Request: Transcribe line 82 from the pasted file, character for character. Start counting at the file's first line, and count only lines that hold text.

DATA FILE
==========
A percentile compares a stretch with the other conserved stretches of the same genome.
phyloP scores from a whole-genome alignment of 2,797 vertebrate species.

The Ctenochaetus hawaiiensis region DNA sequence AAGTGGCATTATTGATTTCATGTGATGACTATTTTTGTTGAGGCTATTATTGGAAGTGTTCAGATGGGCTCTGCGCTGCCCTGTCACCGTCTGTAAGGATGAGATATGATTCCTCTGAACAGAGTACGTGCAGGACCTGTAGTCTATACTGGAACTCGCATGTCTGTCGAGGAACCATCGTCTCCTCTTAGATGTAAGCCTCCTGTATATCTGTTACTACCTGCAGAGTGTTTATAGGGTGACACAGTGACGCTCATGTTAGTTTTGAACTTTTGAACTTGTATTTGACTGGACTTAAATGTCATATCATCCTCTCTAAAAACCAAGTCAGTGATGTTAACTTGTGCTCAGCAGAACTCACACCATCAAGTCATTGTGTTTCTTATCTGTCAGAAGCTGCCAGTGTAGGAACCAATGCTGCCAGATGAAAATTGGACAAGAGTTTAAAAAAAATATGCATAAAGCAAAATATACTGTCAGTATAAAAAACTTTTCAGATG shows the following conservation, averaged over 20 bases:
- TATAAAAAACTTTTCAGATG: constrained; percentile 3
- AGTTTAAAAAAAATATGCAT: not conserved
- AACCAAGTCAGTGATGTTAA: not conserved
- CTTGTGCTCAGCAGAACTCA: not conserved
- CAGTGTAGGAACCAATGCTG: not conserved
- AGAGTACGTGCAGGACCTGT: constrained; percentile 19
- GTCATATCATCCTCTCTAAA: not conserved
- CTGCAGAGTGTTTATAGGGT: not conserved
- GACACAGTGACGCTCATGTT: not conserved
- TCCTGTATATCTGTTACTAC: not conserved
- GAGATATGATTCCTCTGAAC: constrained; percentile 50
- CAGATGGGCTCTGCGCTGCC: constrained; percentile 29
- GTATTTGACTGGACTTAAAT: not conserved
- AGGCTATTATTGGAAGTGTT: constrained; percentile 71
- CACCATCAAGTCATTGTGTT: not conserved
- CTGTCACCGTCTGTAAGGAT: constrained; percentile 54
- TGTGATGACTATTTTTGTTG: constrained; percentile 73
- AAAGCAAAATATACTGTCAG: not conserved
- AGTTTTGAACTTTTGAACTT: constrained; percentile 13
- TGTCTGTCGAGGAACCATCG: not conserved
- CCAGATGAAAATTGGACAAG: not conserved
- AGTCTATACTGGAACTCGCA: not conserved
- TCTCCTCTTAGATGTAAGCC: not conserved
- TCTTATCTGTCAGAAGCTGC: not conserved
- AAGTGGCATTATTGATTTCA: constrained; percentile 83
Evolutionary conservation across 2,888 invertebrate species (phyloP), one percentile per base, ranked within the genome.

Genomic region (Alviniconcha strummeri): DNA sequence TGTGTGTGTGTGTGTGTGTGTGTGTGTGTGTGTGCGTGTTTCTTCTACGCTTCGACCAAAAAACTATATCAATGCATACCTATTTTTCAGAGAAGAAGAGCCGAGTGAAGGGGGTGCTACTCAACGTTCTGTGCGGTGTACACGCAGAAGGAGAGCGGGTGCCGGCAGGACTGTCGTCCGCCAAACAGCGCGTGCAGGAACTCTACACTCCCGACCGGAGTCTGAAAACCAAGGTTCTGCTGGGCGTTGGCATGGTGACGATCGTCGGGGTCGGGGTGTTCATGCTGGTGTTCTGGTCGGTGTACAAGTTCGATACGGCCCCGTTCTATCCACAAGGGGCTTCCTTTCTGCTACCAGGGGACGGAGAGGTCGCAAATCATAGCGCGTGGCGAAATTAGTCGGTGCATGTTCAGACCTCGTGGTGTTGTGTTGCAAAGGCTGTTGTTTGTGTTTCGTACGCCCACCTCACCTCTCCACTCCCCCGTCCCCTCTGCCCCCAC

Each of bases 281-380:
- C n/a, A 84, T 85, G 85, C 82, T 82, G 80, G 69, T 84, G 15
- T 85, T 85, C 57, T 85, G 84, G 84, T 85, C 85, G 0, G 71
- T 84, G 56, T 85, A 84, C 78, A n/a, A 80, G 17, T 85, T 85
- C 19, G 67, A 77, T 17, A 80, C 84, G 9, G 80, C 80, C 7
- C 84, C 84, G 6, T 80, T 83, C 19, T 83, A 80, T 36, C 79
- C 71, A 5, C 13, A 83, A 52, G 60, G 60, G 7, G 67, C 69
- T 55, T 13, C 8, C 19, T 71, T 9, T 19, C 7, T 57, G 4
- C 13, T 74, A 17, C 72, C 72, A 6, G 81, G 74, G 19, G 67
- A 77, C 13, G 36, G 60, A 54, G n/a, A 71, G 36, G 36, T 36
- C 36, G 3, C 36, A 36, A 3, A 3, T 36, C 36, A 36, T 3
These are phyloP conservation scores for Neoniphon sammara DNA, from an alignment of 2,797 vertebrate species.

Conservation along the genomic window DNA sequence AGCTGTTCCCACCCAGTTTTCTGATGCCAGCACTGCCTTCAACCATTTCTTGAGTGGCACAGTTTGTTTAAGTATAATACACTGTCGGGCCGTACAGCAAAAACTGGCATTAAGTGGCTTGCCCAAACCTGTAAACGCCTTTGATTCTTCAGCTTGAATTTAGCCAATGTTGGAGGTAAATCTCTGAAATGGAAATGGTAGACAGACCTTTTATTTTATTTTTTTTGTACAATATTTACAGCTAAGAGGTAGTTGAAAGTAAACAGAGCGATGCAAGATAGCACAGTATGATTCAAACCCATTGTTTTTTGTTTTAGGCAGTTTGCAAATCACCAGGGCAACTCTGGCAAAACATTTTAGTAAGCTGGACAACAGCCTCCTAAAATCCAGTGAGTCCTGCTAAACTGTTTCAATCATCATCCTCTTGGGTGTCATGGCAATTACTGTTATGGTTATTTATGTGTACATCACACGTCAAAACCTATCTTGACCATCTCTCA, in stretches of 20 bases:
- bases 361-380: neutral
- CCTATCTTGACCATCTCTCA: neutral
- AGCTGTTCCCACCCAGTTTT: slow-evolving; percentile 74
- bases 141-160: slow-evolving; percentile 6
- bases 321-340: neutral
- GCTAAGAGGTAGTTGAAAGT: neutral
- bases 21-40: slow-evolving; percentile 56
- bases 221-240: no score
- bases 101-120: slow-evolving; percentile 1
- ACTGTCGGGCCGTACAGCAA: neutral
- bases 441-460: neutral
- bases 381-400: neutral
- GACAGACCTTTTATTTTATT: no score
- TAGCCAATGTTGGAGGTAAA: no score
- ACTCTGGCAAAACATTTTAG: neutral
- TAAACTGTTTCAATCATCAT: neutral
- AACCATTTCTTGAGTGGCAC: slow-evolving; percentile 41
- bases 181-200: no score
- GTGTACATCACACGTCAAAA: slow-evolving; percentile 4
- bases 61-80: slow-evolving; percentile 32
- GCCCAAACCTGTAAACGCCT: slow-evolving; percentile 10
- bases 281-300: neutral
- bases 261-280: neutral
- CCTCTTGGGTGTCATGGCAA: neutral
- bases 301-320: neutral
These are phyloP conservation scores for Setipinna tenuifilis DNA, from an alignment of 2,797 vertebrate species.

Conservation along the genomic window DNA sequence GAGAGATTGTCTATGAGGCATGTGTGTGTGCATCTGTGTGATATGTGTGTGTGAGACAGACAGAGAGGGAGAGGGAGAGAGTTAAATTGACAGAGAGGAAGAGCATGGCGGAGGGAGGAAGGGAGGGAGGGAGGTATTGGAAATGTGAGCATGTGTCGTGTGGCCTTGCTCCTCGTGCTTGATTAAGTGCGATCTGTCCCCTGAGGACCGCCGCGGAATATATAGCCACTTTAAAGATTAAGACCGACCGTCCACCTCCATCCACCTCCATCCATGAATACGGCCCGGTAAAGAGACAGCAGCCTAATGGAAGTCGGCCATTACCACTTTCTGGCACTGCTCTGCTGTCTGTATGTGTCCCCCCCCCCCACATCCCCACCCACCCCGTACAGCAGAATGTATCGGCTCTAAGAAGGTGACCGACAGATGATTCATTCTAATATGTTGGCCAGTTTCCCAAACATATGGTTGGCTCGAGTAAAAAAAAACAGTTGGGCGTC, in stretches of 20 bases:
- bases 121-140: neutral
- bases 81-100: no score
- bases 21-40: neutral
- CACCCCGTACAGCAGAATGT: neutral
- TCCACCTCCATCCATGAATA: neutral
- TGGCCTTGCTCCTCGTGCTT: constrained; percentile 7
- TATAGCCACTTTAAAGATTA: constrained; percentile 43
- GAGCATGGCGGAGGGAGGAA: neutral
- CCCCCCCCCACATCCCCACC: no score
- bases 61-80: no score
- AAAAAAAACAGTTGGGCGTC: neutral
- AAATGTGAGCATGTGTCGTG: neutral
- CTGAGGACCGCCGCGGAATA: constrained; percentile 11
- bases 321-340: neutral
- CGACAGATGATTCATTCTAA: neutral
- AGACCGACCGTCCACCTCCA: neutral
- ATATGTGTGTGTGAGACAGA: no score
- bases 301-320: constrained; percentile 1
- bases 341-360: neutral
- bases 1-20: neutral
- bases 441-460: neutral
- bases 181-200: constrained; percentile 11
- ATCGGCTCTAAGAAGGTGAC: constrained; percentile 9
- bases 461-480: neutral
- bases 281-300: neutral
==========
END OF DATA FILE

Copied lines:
- AAATGTGAGCATGTGTCGTG: neutral